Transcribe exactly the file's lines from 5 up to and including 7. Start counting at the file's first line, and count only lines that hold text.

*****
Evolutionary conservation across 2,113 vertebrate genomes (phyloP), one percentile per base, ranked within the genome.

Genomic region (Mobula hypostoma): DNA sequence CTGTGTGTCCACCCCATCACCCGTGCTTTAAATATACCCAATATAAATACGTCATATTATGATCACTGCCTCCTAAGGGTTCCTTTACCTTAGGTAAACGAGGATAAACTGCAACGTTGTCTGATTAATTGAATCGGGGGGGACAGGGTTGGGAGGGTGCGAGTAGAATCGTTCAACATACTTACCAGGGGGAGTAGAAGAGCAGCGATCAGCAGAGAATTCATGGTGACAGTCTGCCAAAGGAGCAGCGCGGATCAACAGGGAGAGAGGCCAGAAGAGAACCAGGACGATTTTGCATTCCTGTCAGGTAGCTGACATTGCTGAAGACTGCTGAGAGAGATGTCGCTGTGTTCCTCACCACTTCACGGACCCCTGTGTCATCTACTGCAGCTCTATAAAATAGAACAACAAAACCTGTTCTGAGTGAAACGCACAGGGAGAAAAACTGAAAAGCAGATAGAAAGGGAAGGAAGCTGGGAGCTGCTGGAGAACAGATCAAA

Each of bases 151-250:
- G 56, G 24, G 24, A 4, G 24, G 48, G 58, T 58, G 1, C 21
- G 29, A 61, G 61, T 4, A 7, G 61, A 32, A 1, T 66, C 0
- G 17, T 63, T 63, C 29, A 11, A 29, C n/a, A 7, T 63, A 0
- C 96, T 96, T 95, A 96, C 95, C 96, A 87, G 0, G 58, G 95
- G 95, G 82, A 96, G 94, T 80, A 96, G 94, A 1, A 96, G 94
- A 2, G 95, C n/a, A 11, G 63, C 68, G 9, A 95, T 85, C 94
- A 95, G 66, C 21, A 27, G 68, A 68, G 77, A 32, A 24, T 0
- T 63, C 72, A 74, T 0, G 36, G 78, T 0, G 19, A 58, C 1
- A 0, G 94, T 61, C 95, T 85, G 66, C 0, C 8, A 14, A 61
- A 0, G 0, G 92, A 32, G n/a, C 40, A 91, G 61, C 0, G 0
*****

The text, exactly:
- G 29, A 61, G 61, T 4, A 7, G 61, A 32, A 1, T 66, C 0
- G 17, T 63, T 63, C 29, A 11, A 29, C n/a, A 7, T 63, A 0
- C 96, T 96, T 95, A 96, C 95, C 96, A 87, G 0, G 58, G 95